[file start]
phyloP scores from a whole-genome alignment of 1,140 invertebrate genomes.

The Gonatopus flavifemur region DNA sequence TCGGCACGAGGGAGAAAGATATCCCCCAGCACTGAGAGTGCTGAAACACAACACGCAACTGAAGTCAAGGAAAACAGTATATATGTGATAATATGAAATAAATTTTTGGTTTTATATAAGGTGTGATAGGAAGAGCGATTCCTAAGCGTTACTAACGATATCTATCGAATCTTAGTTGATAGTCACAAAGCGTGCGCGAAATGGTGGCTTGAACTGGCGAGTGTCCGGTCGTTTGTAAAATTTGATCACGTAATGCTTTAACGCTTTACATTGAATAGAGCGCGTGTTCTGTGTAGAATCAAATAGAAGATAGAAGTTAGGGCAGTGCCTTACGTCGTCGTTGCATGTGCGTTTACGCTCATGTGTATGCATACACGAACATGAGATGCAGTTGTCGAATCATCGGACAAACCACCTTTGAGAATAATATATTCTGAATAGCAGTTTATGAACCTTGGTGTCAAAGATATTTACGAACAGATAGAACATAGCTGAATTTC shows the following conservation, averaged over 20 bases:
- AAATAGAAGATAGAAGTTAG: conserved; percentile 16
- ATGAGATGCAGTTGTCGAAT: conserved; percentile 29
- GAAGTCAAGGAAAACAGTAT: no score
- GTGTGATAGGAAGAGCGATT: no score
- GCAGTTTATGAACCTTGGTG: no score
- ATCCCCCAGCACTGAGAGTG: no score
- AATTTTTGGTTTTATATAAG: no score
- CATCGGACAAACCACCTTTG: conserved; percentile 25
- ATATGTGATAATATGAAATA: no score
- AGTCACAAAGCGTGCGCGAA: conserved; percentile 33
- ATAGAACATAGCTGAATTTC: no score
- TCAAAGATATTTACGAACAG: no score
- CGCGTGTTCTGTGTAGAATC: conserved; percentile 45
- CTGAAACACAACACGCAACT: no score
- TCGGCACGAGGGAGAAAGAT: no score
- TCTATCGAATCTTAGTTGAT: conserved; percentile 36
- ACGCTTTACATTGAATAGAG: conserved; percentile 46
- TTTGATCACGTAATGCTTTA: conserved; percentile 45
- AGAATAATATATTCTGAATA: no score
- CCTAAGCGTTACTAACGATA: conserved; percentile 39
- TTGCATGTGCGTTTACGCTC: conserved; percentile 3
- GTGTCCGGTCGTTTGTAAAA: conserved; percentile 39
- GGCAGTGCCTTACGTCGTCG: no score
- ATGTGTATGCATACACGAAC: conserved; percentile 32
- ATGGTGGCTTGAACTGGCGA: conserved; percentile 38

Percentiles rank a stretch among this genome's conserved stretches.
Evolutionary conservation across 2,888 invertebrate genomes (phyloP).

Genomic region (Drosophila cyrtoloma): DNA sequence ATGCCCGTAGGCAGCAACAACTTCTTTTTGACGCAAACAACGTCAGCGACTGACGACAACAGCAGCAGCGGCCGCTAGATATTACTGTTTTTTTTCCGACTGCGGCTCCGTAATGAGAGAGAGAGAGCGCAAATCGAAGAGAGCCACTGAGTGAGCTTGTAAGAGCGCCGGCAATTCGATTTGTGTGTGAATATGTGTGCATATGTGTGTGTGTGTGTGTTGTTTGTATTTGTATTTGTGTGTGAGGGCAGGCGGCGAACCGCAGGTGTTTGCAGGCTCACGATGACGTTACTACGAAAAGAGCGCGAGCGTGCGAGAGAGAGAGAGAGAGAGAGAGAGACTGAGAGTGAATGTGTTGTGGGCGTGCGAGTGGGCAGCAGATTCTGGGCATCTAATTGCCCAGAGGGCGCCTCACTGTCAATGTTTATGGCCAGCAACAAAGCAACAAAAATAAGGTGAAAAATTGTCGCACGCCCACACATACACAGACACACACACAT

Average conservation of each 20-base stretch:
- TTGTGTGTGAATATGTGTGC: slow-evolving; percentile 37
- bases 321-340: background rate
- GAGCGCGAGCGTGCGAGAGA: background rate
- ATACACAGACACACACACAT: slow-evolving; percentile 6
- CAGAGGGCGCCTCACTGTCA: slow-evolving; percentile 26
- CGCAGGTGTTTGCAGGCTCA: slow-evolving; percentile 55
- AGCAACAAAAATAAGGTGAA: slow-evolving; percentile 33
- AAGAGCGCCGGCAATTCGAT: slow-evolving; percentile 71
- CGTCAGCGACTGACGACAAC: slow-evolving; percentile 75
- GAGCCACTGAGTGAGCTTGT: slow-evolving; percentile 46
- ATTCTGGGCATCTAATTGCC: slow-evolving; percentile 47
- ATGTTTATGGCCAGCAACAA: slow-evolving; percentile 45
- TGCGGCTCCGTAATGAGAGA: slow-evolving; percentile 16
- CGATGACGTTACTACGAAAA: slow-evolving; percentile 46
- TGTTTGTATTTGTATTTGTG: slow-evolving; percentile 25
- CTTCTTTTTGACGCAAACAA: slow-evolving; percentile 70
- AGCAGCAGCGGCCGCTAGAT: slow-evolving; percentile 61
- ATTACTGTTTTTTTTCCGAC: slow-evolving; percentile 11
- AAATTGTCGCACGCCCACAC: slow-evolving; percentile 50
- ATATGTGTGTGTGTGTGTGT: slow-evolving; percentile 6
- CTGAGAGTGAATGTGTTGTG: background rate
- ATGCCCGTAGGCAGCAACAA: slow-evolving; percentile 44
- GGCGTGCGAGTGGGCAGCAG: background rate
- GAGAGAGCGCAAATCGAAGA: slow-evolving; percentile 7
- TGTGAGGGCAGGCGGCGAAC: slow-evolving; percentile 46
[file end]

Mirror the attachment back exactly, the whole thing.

phyloP scores from a whole-genome alignment of 1,140 invertebrate genomes.

The Gonatopus flavifemur region DNA sequence TCGGCACGAGGGAGAAAGATATCCCCCAGCACTGAGAGTGCTGAAACACAACACGCAACTGAAGTCAAGGAAAACAGTATATATGTGATAATATGAAATAAATTTTTGGTTTTATATAAGGTGTGATAGGAAGAGCGATTCCTAAGCGTTACTAACGATATCTATCGAATCTTAGTTGATAGTCACAAAGCGTGCGCGAAATGGTGGCTTGAACTGGCGAGTGTCCGGTCGTTTGTAAAATTTGATCACGTAATGCTTTAACGCTTTACATTGAATAGAGCGCGTGTTCTGTGTAGAATCAAATAGAAGATAGAAGTTAGGGCAGTGCCTTACGTCGTCGTTGCATGTGCGTTTACGCTCATGTGTATGCATACACGAACATGAGATGCAGTTGTCGAATCATCGGACAAACCACCTTTGAGAATAATATATTCTGAATAGCAGTTTATGAACCTTGGTGTCAAAGATATTTACGAACAGATAGAACATAGCTGAATTTC shows the following conservation, averaged over 20 bases:
- AAATAGAAGATAGAAGTTAG: conserved; percentile 16
- ATGAGATGCAGTTGTCGAAT: conserved; percentile 29
- GAAGTCAAGGAAAACAGTAT: no score
- GTGTGATAGGAAGAGCGATT: no score
- GCAGTTTATGAACCTTGGTG: no score
- ATCCCCCAGCACTGAGAGTG: no score
- AATTTTTGGTTTTATATAAG: no score
- CATCGGACAAACCACCTTTG: conserved; percentile 25
- ATATGTGATAATATGAAATA: no score
- AGTCACAAAGCGTGCGCGAA: conserved; percentile 33
- ATAGAACATAGCTGAATTTC: no score
- TCAAAGATATTTACGAACAG: no score
- CGCGTGTTCTGTGTAGAATC: conserved; percentile 45
- CTGAAACACAACACGCAACT: no score
- TCGGCACGAGGGAGAAAGAT: no score
- TCTATCGAATCTTAGTTGAT: conserved; percentile 36
- ACGCTTTACATTGAATAGAG: conserved; percentile 46
- TTTGATCACGTAATGCTTTA: conserved; percentile 45
- AGAATAATATATTCTGAATA: no score
- CCTAAGCGTTACTAACGATA: conserved; percentile 39
- TTGCATGTGCGTTTACGCTC: conserved; percentile 3
- GTGTCCGGTCGTTTGTAAAA: conserved; percentile 39
- GGCAGTGCCTTACGTCGTCG: no score
- ATGTGTATGCATACACGAAC: conserved; percentile 32
- ATGGTGGCTTGAACTGGCGA: conserved; percentile 38

Percentiles rank a stretch among this genome's conserved stretches.
Evolutionary conservation across 2,888 invertebrate genomes (phyloP).

Genomic region (Drosophila cyrtoloma): DNA sequence ATGCCCGTAGGCAGCAACAACTTCTTTTTGACGCAAACAACGTCAGCGACTGACGACAACAGCAGCAGCGGCCGCTAGATATTACTGTTTTTTTTCCGACTGCGGCTCCGTAATGAGAGAGAGAGAGCGCAAATCGAAGAGAGCCACTGAGTGAGCTTGTAAGAGCGCCGGCAATTCGATTTGTGTGTGAATATGTGTGCATATGTGTGTGTGTGTGTGTTGTTTGTATTTGTATTTGTGTGTGAGGGCAGGCGGCGAACCGCAGGTGTTTGCAGGCTCACGATGACGTTACTACGAAAAGAGCGCGAGCGTGCGAGAGAGAGAGAGAGAGAGAGAGAGACTGAGAGTGAATGTGTTGTGGGCGTGCGAGTGGGCAGCAGATTCTGGGCATCTAATTGCCCAGAGGGCGCCTCACTGTCAATGTTTATGGCCAGCAACAAAGCAACAAAAATAAGGTGAAAAATTGTCGCACGCCCACACATACACAGACACACACACAT

Average conservation of each 20-base stretch:
- TTGTGTGTGAATATGTGTGC: slow-evolving; percentile 37
- bases 321-340: background rate
- GAGCGCGAGCGTGCGAGAGA: background rate
- ATACACAGACACACACACAT: slow-evolving; percentile 6
- CAGAGGGCGCCTCACTGTCA: slow-evolving; percentile 26
- CGCAGGTGTTTGCAGGCTCA: slow-evolving; percentile 55
- AGCAACAAAAATAAGGTGAA: slow-evolving; percentile 33
- AAGAGCGCCGGCAATTCGAT: slow-evolving; percentile 71
- CGTCAGCGACTGACGACAAC: slow-evolving; percentile 75
- GAGCCACTGAGTGAGCTTGT: slow-evolving; percentile 46
- ATTCTGGGCATCTAATTGCC: slow-evolving; percentile 47
- ATGTTTATGGCCAGCAACAA: slow-evolving; percentile 45
- TGCGGCTCCGTAATGAGAGA: slow-evolving; percentile 16
- CGATGACGTTACTACGAAAA: slow-evolving; percentile 46
- TGTTTGTATTTGTATTTGTG: slow-evolving; percentile 25
- CTTCTTTTTGACGCAAACAA: slow-evolving; percentile 70
- AGCAGCAGCGGCCGCTAGAT: slow-evolving; percentile 61
- ATTACTGTTTTTTTTCCGAC: slow-evolving; percentile 11
- AAATTGTCGCACGCCCACAC: slow-evolving; percentile 50
- ATATGTGTGTGTGTGTGTGT: slow-evolving; percentile 6
- CTGAGAGTGAATGTGTTGTG: background rate
- ATGCCCGTAGGCAGCAACAA: slow-evolving; percentile 44
- GGCGTGCGAGTGGGCAGCAG: background rate
- GAGAGAGCGCAAATCGAAGA: slow-evolving; percentile 7
- TGTGAGGGCAGGCGGCGAAC: slow-evolving; percentile 46